Grade 4, Winter Term, Fraction Block ~ Ducks to Water
I divide our main lesson blocks roughly into months, and this month (March) we have been learning about fractions. Last weekend I checked my annual plan and realized that I had scheduled the Human Being and the Animal World (aka Man and Animal) block for March. I guess I was so excited to start fractions that I didn't check the plan. It's okay though; we've enjoyed fractions very much and April will be a great month for the animal block.
We started the fractions block by baking an Irish Soda Bread in a round casserole dish and then used it as a visual representation of "1". We cut it in half, then cut one half into quarters, and then cut those quarters into halves. Live Ed G4 recommends doing this with fruit, which would have been easier, but between the two boys' allergies there weren't any fruits that would work.
Next up came work with circles, from the Live Ed book. This gave us a very hands-on, visual representation of fractions. This was a very enjoyable part of the block for me; it had a crafty side to it.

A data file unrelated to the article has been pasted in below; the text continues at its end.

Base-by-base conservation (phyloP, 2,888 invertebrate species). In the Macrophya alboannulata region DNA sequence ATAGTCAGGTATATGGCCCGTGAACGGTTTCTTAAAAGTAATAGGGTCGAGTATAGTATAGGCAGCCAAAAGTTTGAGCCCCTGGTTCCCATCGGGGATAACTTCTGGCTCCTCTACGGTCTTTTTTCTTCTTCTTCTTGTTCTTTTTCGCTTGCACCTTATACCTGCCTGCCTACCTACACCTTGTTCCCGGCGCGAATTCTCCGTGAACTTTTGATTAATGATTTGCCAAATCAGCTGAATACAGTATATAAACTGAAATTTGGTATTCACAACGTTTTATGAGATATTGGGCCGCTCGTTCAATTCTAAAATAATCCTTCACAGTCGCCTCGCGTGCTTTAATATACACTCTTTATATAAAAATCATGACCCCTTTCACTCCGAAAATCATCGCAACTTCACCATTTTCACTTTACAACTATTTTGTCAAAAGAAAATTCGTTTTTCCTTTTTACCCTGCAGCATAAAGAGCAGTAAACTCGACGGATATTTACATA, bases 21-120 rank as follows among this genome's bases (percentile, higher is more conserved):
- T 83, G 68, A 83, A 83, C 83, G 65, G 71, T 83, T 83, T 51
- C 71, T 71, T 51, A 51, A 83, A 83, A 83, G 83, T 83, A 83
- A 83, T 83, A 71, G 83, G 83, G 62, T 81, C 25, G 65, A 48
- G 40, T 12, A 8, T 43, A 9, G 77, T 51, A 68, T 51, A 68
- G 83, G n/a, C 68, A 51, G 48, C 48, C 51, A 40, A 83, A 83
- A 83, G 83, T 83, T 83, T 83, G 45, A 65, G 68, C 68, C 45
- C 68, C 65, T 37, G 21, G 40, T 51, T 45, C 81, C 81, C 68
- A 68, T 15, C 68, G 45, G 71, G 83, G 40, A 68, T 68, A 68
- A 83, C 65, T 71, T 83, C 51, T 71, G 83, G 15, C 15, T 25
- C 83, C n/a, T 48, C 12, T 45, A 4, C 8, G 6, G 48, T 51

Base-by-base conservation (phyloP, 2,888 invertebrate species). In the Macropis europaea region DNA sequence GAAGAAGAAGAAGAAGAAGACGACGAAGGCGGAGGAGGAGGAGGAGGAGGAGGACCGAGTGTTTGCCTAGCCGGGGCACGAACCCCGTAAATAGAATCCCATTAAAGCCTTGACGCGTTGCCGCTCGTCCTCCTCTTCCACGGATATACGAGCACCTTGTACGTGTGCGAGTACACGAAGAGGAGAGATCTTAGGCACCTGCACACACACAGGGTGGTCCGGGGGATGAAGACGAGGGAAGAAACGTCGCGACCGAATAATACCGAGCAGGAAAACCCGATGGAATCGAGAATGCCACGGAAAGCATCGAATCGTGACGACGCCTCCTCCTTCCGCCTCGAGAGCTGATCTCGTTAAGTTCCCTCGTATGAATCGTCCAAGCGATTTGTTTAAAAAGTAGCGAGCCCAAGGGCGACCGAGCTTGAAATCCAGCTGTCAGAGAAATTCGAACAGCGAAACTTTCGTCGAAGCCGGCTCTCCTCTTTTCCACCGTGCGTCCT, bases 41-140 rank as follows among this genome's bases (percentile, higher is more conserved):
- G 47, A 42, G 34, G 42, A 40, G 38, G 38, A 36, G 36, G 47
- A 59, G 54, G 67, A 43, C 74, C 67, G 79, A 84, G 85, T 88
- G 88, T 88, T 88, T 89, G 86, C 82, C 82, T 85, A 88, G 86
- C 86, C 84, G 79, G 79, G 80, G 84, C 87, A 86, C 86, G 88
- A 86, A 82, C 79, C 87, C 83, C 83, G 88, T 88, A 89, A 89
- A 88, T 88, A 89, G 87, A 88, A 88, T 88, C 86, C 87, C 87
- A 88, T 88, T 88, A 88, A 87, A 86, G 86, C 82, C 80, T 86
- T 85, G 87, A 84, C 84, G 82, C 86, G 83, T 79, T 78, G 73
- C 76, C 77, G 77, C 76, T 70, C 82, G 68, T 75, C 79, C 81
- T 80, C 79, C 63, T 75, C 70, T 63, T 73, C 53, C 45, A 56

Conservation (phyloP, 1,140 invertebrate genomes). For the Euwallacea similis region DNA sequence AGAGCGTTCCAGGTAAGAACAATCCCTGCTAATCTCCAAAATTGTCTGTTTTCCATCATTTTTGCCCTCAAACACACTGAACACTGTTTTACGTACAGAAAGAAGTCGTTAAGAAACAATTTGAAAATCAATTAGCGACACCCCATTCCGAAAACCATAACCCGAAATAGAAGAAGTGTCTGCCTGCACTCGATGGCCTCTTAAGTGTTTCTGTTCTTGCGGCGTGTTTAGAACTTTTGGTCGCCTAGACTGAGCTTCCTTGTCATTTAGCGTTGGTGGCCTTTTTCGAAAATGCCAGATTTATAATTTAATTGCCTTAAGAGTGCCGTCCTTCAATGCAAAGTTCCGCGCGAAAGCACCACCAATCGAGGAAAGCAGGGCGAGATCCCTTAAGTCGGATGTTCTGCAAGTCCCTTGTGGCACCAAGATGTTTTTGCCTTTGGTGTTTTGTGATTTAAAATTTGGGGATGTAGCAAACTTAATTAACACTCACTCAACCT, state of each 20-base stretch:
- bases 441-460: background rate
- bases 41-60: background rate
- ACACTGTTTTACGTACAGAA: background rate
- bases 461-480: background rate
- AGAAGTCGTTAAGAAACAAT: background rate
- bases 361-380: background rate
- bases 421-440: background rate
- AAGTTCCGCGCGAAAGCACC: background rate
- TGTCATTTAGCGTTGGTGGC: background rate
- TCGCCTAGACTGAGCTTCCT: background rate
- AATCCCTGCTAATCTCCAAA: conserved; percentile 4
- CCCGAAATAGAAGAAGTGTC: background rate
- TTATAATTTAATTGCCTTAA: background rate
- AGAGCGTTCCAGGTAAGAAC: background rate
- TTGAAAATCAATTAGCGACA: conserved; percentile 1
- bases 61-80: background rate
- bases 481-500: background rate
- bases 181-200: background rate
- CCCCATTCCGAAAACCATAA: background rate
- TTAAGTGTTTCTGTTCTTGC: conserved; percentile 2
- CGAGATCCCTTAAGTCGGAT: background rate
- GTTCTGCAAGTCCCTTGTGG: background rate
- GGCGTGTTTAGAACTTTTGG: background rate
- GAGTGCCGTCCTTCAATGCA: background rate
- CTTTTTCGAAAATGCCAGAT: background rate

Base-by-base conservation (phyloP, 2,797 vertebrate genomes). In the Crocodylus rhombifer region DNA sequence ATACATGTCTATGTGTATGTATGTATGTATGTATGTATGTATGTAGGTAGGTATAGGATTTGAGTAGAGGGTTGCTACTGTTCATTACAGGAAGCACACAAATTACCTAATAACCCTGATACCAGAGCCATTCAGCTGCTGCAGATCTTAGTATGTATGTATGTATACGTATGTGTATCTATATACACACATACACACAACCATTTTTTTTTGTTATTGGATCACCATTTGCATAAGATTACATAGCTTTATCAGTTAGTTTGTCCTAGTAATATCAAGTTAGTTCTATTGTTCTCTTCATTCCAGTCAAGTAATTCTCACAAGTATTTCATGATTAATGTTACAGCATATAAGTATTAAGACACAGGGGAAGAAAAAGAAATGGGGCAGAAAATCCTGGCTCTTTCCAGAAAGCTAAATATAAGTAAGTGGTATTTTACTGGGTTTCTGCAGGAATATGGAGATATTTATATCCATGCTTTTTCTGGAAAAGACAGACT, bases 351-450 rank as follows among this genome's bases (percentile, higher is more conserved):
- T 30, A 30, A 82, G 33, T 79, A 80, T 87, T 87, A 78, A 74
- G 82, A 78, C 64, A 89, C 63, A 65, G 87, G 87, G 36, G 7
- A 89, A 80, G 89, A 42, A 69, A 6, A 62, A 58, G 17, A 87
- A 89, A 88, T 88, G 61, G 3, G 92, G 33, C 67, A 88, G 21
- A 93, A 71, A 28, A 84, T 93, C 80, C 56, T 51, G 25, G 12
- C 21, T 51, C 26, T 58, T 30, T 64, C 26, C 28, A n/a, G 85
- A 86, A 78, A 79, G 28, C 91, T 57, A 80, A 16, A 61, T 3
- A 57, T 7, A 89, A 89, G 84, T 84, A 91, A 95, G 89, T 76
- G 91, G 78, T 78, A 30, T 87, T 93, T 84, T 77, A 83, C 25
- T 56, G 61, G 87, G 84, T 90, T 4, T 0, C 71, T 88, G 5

Weeks two and three were based on the fractions story in Live Ed G4. The boys loved hearing the story of King Karl, which involved swords and separating heads from shoulders, always crowd pleasers around here. My boys have always connected to stories and this is one reason I sought out the Live Ed materials. We drew, divided, and tallied, showing how fractions have a place in everyday life.
This week we moved into the abstract, adding, subtracting, multiplying, and dividing fractions. We reduced fractions, turned improper fractions into mixed numbers and vice versa, found common denominators, inverted fractions, and more! The boys ate it all up; they were truly hungry for this real work of fractions after all of the preparation.
Indeed, today J-Baby actually needed a little bit more for it to make sense to him, asking "What is a fraction really and how is it a number?", so I brought in decimals/percentages. Somehow seeing that every fraction can be expressed as a decimal what something that he needed.